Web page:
Jim Knight Show Notes Page
Jim Knight was asked by his CEO to deliver on a project with an extremely aggressive timeline. Despite all of their effort of working 18-20-hour days and on the weekends, Jim began to realize the task was larger than first assessed. So, Jim reported to the CEO and ultimately learned a vital lesson about transparency.
Jim Knight was born and raised in Kissimmee, Florida just south of Orlando) along with his two younger brothers Greg and Brad. His parents are still married; his Dad was a policeman and fireman, Mom was an office manager. His Grandfathers: Southern Baptist minister and a Georgia farmer.
Jim always wanted to “perform” in some way in front of others. He has always been attracted to people who could sing, dance, act, speak, perform…and so he tried all of those as a youth and utilizes those skills in what he does today. He creates edu-tainment for others.
Early career to current job? 1st job was in hospitality at a local alligator farm attraction (Gatorland Zoo) where I worked on snack bar, sold fish, drove a mini-train, took guest photos holding reptiles. He turned his high school signing experience into a music scholarship at college, which morphed into being a public middle school teacher for 6 years…during which he had an evening job at some restaurants.
Eventually Jim took on a summer job at Hard Rock Café in Orlando (one of the busiest restaurants in the world) …and stayed 21 years (16 as head of Training & Development). He traveled the world for them and built up a world class team delivering programs to protect and perpetuate the brand. He left in 2012 to become a professional keynote speaker and author.
Jim is the Author of Culture that Rocks and his daily mission is to positively impact and influence others. The more that he can get his disrupter ideas into the public domain the more excited he becomes, especially if it has some stickiness to them.
Jim currently resides in Winter Garden, FL and has three kids, Madison and twins Alec and Sydney.
Tweetable Quotes and Mentions
“Everything is predicated on human learned behavior.” -Jim Knight Click to Tweet
“In this world of vanilla, that everybody serves, people want a little bit of chocolate in their life.” -Jim Knight Click to Tweet
“In a world of vanilla ice cream, you’ve got to serve up some chocolate.” -Jim Knight Click to Tweet
“There are people that are in jobs, that shouldn’t be in jobs that are dealing with human beings.” -Jim Knight Click to Tweet
“If I can put the right people in the environment that we needed, then they would become rock stars.” -Jim Knight Click to Tweet
“Turnover, for most industries, is the root of all evil.” -Jim Knight Click to Tweet
“We’ve got to wear many more different hats than it used to be.” -Jim Knight Click to Tweet
“I’m not going to be everybody’s cup of tea, but my goal is, I’m going to be myself.” -Jim Knight Click to Tweet
“I would much rather fail forward.” -Jim Knight Click to Tweet
“Some people would love for it to be 100% transparent, but there are many times you’ve just need to be able to put a cork in that.” -Jim Knight Click to Tweet
Hump to Get Over
Jim Knight was asked by his CEO to deliver on a project with an extremely aggressive timeline. Despite all of their effort of working 18-20-hour days and on the weekends, Jim began to realize the task was larger than first assessed. So, Jim reported to the CEO and ultimately learned a vital lesson about transparency.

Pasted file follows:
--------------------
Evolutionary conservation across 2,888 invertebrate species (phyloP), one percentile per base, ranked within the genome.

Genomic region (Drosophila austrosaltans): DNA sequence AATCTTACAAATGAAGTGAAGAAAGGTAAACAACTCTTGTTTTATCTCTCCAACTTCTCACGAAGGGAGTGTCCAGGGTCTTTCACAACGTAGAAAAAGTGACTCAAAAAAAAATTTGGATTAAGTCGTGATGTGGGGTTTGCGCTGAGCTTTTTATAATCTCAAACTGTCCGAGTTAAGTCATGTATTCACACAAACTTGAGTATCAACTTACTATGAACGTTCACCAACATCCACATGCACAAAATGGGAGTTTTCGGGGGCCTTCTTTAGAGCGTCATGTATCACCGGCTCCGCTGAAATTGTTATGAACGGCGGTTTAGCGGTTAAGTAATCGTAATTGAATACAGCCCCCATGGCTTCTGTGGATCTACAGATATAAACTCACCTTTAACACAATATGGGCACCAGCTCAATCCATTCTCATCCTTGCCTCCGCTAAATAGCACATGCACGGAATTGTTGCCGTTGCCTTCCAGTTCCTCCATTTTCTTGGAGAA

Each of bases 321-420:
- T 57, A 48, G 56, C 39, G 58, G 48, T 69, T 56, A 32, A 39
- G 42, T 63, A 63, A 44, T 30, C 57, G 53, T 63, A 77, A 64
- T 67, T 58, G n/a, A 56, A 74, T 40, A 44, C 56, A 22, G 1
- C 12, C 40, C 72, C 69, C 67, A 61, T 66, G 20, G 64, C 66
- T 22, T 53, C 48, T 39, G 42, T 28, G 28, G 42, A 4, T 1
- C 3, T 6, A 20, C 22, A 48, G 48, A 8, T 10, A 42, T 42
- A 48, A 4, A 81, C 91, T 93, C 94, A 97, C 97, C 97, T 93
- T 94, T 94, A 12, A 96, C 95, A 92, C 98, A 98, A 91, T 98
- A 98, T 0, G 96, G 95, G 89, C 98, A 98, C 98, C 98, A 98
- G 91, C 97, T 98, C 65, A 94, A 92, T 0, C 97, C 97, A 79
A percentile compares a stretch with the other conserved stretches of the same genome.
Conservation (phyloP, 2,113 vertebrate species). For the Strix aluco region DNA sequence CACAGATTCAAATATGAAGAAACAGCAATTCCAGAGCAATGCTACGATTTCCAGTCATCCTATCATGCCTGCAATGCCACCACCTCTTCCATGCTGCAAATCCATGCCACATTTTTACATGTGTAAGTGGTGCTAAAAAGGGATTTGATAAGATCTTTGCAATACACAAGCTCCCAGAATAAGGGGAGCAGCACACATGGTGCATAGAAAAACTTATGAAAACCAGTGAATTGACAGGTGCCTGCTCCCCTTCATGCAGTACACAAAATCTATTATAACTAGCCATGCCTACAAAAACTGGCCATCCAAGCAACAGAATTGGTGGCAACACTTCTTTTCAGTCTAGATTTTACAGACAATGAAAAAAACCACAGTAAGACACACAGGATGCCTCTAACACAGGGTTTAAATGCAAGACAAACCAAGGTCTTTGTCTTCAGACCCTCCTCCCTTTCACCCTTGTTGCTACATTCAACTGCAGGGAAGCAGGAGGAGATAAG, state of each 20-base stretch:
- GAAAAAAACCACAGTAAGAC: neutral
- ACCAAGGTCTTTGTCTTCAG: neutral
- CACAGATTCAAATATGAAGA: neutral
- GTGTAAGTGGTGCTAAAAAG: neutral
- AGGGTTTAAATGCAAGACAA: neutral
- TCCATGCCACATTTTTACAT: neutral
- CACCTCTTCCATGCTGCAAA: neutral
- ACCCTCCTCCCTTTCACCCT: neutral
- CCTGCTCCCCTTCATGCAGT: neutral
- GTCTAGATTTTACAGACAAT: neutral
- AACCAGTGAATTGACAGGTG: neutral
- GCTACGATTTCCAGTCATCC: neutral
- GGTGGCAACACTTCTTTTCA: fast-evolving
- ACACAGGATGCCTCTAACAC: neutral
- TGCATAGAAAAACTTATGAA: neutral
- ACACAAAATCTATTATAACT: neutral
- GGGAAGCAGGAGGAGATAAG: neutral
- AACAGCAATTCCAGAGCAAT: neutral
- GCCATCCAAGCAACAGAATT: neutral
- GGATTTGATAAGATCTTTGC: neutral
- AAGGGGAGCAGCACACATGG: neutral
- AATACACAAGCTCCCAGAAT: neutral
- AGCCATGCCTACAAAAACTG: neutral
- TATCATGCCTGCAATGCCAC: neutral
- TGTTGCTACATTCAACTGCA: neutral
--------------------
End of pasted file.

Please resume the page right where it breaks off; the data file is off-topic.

Advice for others
Your long and winding road is riddled with failures, but you’re ultimately going to reach nirvana.
Holding him back from being an even better leader
Having more access to senior decision makers.
Best Leadership Advice
Stay within your circle of influence.
Secret to Success
To stay ever present.
Best tools that helps in Business or Life
Contacting Jim Knight
Resources and Show Mentions
Show Transcript:Click to access edited transcript
Intro: Welcome to the Fast Leader Podcast, where we explore convenient yet effective shortcuts that will help you get ahead and move forward faster by becoming a better leader. And now here’s your host, customer and employee engagement expert and certified emotional intelligence practitioner, Jim Rembach.
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Jim Rembach: Okay, Fast Leader legion, today I’m excited because I really get to learn the true meaning behind vanilla ice cream today and so will you and that’s why I’m so excited to have the guest that I have on the show today. Jim Knight was born and raised in Kissimmee, Florida just south of Orlando along with his two younger brothers Greg and Brad. His parents are still married his dad was a police and fireman and really a service person most of his life. His mom was an office manager and his grandfathers were Southern Baptist ministers and a Georgia farmer. Jim always wanted to perform in some way in front of others. He’s always been attracted to people who could sing, dance, act, speak, perform so he tried all those things as a youth and he utilizes those skills today in what he does. He creates edutainment for others, for those that know I actually call the Fast Leader show a docu-edutainment so my part is that we’re going to learn a little bit more about Jim.
Early in his career, he actually worked hospitality at a local alligator farm attraction where he worked at the snack bar, sold fish, drove a mini train and took guest photos holding reptiles. He used his high school activity in singing and turned it into a music scholarship at college which morphed into being a public middle school teacher for six years during which he had an evening job at some restaurants. Eventually he took on a summer job at Hard Rock Cafe in Orlando and stayed 21 years. He traveled all over the world for them and built a world-class team delivering programs to protect and perpetuate the brand. He left the Hard Rock Cafe in 2012 to become a professional keynote speaker and author. Jim currently lives in Winter Garden, Florida and has three kids Madison and twins Alec and Sydney. Jim Knight, are you ready to help us get over the hump?